Big House, The (1929-30)

MGM

George Hill's early prison drama boasts a good cast of tough inmates, played by Wallace Beery, who was nominated for an Oscar as the murderer Butch, and Chester Morris, who was not.

Frances Marion, who was then married to Hill, won the Writing Achievement Oscar, as the Screenplay Award was called then, thus becoming the first female to achieve such a distinction, and for a decidedly “male genre.”

“Big House” offered a good role for Wallace Beery that helped define his screen image as a tough but lovable slob. Beery, whose role was originally cast with the great silent actor Lon Chaney who died suddenly, lost out the Best Actor to British thespian George Arliss in “Disraeli.” He won an Oscar for playing the boxer in the drama, “The Champ” (1931-32).

By standards of the time, the film's climax, a jailbreak, was impressive, which may explain why the film was such a commercial hit.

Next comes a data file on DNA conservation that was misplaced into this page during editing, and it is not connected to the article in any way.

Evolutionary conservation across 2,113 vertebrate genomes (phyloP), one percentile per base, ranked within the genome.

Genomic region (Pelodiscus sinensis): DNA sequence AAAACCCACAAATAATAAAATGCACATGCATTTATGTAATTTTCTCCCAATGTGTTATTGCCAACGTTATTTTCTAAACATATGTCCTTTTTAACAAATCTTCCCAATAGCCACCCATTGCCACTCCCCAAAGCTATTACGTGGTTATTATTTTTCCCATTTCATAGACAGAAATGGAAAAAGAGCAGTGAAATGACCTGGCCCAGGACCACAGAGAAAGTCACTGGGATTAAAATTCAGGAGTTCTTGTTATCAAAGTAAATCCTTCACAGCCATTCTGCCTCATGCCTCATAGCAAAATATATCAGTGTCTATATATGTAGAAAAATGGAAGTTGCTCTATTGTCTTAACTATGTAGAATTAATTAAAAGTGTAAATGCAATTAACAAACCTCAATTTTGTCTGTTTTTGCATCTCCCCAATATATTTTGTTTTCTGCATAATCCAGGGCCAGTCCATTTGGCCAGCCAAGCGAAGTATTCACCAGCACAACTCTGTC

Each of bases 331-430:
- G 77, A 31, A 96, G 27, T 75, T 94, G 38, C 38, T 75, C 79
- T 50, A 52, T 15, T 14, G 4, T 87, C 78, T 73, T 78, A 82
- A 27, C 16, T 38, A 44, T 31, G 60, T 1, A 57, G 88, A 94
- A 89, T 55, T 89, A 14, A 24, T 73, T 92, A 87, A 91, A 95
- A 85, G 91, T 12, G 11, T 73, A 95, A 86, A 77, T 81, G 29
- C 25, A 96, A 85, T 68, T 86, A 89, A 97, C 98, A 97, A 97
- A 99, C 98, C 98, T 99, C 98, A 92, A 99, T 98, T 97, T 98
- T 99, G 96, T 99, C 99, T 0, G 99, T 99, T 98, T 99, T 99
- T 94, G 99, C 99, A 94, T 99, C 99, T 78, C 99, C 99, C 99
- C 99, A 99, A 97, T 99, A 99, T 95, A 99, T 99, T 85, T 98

Then MGM cast Beery as the romantic interest of one of studio's biggest stars, Marie Dressler, in the upcoming Min and Bill

Oscar nominations: 4

Picture, produced by Irving Thalberg
Writing Achievement: Frances Marion
Actor: Wallace Beery
Sound Recording: Douglas Shearer

Oscar awards: 2

Writing Achievement
Sound Recording

Oscar Context

In 1929-30, “The big House” competed with four other films for the Best Picture Oscar: “All Quiet on the Western Front,” which won, the biopic “Disraeli,” the Norma Shearer vehicle “The Divorcee,” and “The Love Parade.”

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